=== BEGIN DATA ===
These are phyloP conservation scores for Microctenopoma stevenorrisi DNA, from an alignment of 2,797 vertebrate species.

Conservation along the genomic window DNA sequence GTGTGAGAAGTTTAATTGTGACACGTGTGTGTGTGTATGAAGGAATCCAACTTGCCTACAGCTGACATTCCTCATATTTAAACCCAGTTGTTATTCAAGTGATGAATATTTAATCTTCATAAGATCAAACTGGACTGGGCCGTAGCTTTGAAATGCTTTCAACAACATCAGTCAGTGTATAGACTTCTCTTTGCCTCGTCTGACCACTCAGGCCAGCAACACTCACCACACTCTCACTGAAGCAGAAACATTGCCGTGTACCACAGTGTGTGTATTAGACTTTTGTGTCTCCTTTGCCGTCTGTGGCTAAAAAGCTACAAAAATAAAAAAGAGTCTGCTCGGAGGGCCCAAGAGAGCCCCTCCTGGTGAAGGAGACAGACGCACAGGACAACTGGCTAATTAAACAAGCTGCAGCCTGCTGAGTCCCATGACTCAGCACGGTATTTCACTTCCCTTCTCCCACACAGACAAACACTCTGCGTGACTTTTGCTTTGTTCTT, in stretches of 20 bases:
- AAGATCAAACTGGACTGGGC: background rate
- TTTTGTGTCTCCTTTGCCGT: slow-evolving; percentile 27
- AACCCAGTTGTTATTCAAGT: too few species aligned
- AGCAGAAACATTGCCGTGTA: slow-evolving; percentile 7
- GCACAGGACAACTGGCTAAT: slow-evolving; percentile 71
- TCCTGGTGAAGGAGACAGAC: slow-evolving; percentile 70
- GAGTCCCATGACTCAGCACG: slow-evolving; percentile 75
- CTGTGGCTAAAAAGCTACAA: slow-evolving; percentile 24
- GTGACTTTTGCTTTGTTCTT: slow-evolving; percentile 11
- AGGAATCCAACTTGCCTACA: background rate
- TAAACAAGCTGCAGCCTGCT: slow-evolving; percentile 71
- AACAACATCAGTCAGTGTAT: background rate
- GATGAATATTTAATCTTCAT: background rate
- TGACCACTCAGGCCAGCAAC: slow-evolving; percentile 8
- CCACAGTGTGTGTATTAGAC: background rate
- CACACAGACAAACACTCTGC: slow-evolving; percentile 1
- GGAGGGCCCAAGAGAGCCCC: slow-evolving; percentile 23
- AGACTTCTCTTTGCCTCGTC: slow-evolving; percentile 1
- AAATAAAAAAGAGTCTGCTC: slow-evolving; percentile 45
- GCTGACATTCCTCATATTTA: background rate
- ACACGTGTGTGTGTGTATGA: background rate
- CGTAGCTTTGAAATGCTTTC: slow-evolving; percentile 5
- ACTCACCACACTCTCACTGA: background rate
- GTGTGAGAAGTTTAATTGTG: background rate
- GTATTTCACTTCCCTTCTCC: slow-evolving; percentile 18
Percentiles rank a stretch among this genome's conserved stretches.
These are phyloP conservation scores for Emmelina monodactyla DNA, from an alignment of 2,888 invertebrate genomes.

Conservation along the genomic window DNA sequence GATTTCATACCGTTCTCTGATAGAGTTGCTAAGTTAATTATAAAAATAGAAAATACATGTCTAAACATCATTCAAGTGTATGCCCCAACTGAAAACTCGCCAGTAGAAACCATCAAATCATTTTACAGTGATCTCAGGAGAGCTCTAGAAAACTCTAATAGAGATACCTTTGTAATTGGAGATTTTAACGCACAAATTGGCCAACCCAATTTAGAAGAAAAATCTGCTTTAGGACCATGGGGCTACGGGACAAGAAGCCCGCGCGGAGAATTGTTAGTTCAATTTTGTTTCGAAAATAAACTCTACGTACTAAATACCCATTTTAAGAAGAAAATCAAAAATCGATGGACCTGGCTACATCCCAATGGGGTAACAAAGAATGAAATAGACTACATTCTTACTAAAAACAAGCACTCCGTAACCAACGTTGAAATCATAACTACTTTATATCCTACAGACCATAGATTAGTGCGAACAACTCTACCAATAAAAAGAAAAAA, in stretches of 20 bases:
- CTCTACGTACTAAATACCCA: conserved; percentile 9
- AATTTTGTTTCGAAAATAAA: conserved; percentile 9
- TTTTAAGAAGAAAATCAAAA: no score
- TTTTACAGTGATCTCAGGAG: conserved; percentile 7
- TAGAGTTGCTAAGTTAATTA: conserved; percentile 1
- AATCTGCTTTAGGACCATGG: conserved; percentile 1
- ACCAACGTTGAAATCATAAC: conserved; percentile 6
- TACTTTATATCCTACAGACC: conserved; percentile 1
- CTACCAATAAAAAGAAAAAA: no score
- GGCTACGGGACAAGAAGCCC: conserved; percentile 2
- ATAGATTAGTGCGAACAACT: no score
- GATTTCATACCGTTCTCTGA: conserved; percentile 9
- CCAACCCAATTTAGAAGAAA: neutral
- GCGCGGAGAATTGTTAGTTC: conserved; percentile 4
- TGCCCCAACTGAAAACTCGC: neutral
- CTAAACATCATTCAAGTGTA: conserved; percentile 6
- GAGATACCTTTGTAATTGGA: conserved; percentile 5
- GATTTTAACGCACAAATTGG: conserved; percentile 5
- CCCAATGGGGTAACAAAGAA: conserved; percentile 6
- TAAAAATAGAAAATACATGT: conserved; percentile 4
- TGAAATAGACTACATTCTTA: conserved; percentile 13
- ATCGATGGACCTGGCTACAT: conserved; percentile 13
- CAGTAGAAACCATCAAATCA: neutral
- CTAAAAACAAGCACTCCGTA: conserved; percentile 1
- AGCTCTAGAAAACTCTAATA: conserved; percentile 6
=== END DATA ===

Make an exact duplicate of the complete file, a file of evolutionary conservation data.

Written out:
These are phyloP conservation scores for Microctenopoma stevenorrisi DNA, from an alignment of 2,797 vertebrate species.

Conservation along the genomic window DNA sequence GTGTGAGAAGTTTAATTGTGACACGTGTGTGTGTGTATGAAGGAATCCAACTTGCCTACAGCTGACATTCCTCATATTTAAACCCAGTTGTTATTCAAGTGATGAATATTTAATCTTCATAAGATCAAACTGGACTGGGCCGTAGCTTTGAAATGCTTTCAACAACATCAGTCAGTGTATAGACTTCTCTTTGCCTCGTCTGACCACTCAGGCCAGCAACACTCACCACACTCTCACTGAAGCAGAAACATTGCCGTGTACCACAGTGTGTGTATTAGACTTTTGTGTCTCCTTTGCCGTCTGTGGCTAAAAAGCTACAAAAATAAAAAAGAGTCTGCTCGGAGGGCCCAAGAGAGCCCCTCCTGGTGAAGGAGACAGACGCACAGGACAACTGGCTAATTAAACAAGCTGCAGCCTGCTGAGTCCCATGACTCAGCACGGTATTTCACTTCCCTTCTCCCACACAGACAAACACTCTGCGTGACTTTTGCTTTGTTCTT, in stretches of 20 bases:
- AAGATCAAACTGGACTGGGC: background rate
- TTTTGTGTCTCCTTTGCCGT: slow-evolving; percentile 27
- AACCCAGTTGTTATTCAAGT: too few species aligned
- AGCAGAAACATTGCCGTGTA: slow-evolving; percentile 7
- GCACAGGACAACTGGCTAAT: slow-evolving; percentile 71
- TCCTGGTGAAGGAGACAGAC: slow-evolving; percentile 70
- GAGTCCCATGACTCAGCACG: slow-evolving; percentile 75
- CTGTGGCTAAAAAGCTACAA: slow-evolving; percentile 24
- GTGACTTTTGCTTTGTTCTT: slow-evolving; percentile 11
- AGGAATCCAACTTGCCTACA: background rate
- TAAACAAGCTGCAGCCTGCT: slow-evolving; percentile 71
- AACAACATCAGTCAGTGTAT: background rate
- GATGAATATTTAATCTTCAT: background rate
- TGACCACTCAGGCCAGCAAC: slow-evolving; percentile 8
- CCACAGTGTGTGTATTAGAC: background rate
- CACACAGACAAACACTCTGC: slow-evolving; percentile 1
- GGAGGGCCCAAGAGAGCCCC: slow-evolving; percentile 23
- AGACTTCTCTTTGCCTCGTC: slow-evolving; percentile 1
- AAATAAAAAAGAGTCTGCTC: slow-evolving; percentile 45
- GCTGACATTCCTCATATTTA: background rate
- ACACGTGTGTGTGTGTATGA: background rate
- CGTAGCTTTGAAATGCTTTC: slow-evolving; percentile 5
- ACTCACCACACTCTCACTGA: background rate
- GTGTGAGAAGTTTAATTGTG: background rate
- GTATTTCACTTCCCTTCTCC: slow-evolving; percentile 18
Percentiles rank a stretch among this genome's conserved stretches.
These are phyloP conservation scores for Emmelina monodactyla DNA, from an alignment of 2,888 invertebrate genomes.

Conservation along the genomic window DNA sequence GATTTCATACCGTTCTCTGATAGAGTTGCTAAGTTAATTATAAAAATAGAAAATACATGTCTAAACATCATTCAAGTGTATGCCCCAACTGAAAACTCGCCAGTAGAAACCATCAAATCATTTTACAGTGATCTCAGGAGAGCTCTAGAAAACTCTAATAGAGATACCTTTGTAATTGGAGATTTTAACGCACAAATTGGCCAACCCAATTTAGAAGAAAAATCTGCTTTAGGACCATGGGGCTACGGGACAAGAAGCCCGCGCGGAGAATTGTTAGTTCAATTTTGTTTCGAAAATAAACTCTACGTACTAAATACCCATTTTAAGAAGAAAATCAAAAATCGATGGACCTGGCTACATCCCAATGGGGTAACAAAGAATGAAATAGACTACATTCTTACTAAAAACAAGCACTCCGTAACCAACGTTGAAATCATAACTACTTTATATCCTACAGACCATAGATTAGTGCGAACAACTCTACCAATAAAAAGAAAAAA, in stretches of 20 bases:
- CTCTACGTACTAAATACCCA: conserved; percentile 9
- AATTTTGTTTCGAAAATAAA: conserved; percentile 9
- TTTTAAGAAGAAAATCAAAA: no score
- TTTTACAGTGATCTCAGGAG: conserved; percentile 7
- TAGAGTTGCTAAGTTAATTA: conserved; percentile 1
- AATCTGCTTTAGGACCATGG: conserved; percentile 1
- ACCAACGTTGAAATCATAAC: conserved; percentile 6
- TACTTTATATCCTACAGACC: conserved; percentile 1
- CTACCAATAAAAAGAAAAAA: no score
- GGCTACGGGACAAGAAGCCC: conserved; percentile 2
- ATAGATTAGTGCGAACAACT: no score
- GATTTCATACCGTTCTCTGA: conserved; percentile 9
- CCAACCCAATTTAGAAGAAA: neutral
- GCGCGGAGAATTGTTAGTTC: conserved; percentile 4
- TGCCCCAACTGAAAACTCGC: neutral
- CTAAACATCATTCAAGTGTA: conserved; percentile 6
- GAGATACCTTTGTAATTGGA: conserved; percentile 5
- GATTTTAACGCACAAATTGG: conserved; percentile 5
- CCCAATGGGGTAACAAAGAA: conserved; percentile 6
- TAAAAATAGAAAATACATGT: conserved; percentile 4
- TGAAATAGACTACATTCTTA: conserved; percentile 13
- ATCGATGGACCTGGCTACAT: conserved; percentile 13
- CAGTAGAAACCATCAAATCA: neutral
- CTAAAAACAAGCACTCCGTA: conserved; percentile 1
- AGCTCTAGAAAACTCTAATA: conserved; percentile 6